I reviewed the seventh episode of Dark for Decider; new reviews will resume Monday. Use that time to catch up over the weekend, please, since this show is one of the best Netflix has ever done. (More on that anon!)

“Dark” thoughts, Season One, Episode Six: “Sic Mundus Creatus Est”

December 7, 2017

“You don’t really know your parents, do you? What they were like as kids, or teenagers. You’re a family, but you don’t really know anything about each other.” Martha Nielsen says this to her brother Magnus as they lay in bed together, contemplating the disaster area their lives have become following the disappearance of their brother Mikkel. The most moving sequence in “Sic Mundus Creatus Est,” Dark‘s excellent sixth episode, demonstrates the truth in her words to devastating effect.

I reviewed episode six of Dark for Decider.

“Dark” thoughts, Season One, Episode Five: “Truths”

December 7, 2017

This latest installment of the time-traveling trials of the men, women, and children of Winden is bookended by lengthy splitscreen montages. It’s the most effective, and stylistically bold, use of the technique I’ve seen since Fargo Season Two. And rather than showing us multiple points of view as characters move toward confrontation or through a suspense sequence, the splitscreens are used to compare, contrast, and highlight the emotional reactions of the characters to the romantic and familial trauma they’re experience. It’s like calling in Brian De Palma to cut an Ingmar Bergman film.

I reviewed the fifth episode of Dark for Decider, and this passage about its formal aspects is really just the tip of the iceberg. This is a very challenging and very rewarding show, and I’m proud of the writing I’m doing on it.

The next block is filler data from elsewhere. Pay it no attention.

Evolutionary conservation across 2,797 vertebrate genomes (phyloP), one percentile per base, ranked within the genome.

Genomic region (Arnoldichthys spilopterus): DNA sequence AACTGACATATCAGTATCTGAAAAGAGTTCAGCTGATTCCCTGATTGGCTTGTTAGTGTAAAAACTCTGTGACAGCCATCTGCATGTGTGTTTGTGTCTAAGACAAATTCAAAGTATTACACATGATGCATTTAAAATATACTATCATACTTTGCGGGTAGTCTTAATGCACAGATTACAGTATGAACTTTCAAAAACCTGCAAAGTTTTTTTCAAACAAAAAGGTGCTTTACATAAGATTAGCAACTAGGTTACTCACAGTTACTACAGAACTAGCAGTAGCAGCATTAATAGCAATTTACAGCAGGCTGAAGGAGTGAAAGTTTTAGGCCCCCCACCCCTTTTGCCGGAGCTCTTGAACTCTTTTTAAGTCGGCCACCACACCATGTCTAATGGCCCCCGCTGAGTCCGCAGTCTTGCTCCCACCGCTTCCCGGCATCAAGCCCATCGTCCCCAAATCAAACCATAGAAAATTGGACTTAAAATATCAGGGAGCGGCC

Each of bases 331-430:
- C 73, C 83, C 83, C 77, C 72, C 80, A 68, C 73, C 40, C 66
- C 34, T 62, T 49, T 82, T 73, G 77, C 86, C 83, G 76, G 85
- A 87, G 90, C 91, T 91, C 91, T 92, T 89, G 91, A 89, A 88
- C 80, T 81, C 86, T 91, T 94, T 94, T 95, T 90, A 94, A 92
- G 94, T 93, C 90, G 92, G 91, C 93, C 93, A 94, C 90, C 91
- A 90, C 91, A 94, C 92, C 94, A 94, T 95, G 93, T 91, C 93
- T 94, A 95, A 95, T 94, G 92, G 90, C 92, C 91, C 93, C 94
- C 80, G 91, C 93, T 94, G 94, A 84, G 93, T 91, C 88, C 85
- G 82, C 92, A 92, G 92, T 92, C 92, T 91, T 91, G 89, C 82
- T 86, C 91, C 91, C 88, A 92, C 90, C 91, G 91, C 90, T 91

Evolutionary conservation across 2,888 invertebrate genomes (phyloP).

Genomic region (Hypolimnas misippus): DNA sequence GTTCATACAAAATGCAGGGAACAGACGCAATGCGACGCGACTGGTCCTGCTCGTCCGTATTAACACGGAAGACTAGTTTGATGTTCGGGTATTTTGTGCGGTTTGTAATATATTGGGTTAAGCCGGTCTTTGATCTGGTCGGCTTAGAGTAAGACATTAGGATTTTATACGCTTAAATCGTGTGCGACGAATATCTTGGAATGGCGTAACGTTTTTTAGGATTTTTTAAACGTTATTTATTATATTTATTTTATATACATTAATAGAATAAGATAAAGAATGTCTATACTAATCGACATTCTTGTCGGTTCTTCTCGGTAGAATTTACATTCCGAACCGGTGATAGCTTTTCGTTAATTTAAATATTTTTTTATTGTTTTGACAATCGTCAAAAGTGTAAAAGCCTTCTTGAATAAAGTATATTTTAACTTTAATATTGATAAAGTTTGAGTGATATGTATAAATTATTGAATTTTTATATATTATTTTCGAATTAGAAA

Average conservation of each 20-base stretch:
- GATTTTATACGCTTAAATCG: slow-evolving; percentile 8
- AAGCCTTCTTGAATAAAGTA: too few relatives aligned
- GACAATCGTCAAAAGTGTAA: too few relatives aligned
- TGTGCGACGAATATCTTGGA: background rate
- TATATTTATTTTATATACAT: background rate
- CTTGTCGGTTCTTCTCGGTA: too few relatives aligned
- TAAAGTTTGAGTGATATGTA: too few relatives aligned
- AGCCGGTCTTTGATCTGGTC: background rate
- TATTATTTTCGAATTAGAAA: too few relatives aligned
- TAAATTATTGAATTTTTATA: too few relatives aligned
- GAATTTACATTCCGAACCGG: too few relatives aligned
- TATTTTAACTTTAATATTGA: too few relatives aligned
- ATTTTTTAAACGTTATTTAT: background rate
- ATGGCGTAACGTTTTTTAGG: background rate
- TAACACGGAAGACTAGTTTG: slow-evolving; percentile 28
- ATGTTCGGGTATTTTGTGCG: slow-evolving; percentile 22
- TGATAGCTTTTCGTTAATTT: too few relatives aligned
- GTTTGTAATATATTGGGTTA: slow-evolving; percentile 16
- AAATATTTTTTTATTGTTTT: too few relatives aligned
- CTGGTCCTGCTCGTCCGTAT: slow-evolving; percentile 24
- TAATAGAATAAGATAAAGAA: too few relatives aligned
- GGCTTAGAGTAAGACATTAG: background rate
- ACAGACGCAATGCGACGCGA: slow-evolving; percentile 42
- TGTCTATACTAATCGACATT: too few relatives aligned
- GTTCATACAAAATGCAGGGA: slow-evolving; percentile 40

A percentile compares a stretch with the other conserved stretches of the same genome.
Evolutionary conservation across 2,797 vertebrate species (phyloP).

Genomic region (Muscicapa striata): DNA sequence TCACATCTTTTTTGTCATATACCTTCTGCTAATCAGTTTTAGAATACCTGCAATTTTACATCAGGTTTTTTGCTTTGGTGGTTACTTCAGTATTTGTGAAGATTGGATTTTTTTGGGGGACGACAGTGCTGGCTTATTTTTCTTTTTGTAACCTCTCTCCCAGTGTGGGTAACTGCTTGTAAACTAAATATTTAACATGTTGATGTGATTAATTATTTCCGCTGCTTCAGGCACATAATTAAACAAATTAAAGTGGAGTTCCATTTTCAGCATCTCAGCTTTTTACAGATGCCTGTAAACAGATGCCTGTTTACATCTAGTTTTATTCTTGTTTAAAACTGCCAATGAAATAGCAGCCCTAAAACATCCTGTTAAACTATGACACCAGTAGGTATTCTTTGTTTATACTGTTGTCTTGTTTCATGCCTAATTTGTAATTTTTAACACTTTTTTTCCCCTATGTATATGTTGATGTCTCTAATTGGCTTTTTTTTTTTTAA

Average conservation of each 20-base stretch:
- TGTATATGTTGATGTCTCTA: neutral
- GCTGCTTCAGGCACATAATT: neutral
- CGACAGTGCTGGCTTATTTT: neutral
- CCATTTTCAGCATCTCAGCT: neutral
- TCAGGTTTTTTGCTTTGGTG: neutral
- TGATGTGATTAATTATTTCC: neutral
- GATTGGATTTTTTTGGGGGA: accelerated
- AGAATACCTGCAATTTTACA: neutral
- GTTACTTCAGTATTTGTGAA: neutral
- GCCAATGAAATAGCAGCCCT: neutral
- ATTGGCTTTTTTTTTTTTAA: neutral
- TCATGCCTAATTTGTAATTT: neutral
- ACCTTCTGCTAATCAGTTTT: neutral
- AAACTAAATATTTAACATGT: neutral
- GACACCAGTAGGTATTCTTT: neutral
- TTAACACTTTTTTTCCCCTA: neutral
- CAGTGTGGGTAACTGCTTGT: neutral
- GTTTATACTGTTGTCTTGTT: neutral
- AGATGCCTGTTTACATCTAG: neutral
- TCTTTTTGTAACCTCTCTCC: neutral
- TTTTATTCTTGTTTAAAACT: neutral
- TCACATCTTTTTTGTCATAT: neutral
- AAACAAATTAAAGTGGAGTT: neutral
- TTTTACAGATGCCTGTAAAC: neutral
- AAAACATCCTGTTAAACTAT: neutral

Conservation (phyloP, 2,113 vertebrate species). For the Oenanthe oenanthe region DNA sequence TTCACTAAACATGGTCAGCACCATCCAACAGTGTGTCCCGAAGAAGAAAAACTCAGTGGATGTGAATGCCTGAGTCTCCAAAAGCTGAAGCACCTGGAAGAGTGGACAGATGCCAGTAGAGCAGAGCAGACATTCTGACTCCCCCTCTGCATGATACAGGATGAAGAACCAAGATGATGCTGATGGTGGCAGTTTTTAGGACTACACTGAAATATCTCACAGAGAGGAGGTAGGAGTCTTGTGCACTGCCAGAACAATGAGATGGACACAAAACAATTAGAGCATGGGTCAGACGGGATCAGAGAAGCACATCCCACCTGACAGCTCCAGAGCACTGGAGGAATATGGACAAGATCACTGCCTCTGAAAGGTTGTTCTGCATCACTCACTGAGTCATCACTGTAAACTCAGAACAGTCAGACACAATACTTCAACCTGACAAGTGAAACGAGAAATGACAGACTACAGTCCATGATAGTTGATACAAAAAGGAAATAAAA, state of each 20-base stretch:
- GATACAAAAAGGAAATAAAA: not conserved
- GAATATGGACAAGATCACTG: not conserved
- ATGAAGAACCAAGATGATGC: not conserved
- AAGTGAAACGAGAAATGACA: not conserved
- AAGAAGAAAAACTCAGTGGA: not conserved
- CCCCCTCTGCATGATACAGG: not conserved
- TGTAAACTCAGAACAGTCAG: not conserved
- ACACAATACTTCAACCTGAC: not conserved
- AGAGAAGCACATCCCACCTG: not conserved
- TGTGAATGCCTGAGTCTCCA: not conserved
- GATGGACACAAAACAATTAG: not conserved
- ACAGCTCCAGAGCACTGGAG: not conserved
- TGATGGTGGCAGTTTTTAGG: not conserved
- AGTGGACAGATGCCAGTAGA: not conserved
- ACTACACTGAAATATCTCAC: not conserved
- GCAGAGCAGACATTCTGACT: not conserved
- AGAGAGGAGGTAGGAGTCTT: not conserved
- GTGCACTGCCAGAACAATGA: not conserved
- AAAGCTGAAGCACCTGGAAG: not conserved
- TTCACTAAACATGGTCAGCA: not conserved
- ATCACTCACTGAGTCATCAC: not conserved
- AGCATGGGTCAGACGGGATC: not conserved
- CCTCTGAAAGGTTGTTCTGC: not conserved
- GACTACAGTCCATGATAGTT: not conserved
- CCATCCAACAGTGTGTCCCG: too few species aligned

“Dark” thoughts, Season One, Episode Four: “Double Lives”

December 5, 2017

There’s power of a different sort in nearly everything the Dopplers’ daughter Franziska does in this episode. Like a teutonic Laura Palmer, she leads a double life — star student and ribbon-wielding rhythmic gymnast by day, big-money drug dealer by night. The latter truth is uncovered by Mikkel’s goonish older brother Magnus, who’s simultaneously angered, repulsed, and attracted to the mismatch between Franziska’s emotional exterior and interior. Of course, he finds her just as magnetic in her gymnastics uniform, while his anger at her sparks a sudden torrent of truth-telling about the state of her family. The next thing you know, the two frienemies are fucking while fully dressed in the school locker room. Again, this is powerful stuff for a supernatural Netflix show to play with: probing the point at which intense feelings of any kind grow so white-hot that they exceed the capacity of the designated area of the brain to process and wind up fueling sexual energy instead, and depicting sex as a way damaged people can address the things that are damaging them without doing so directly.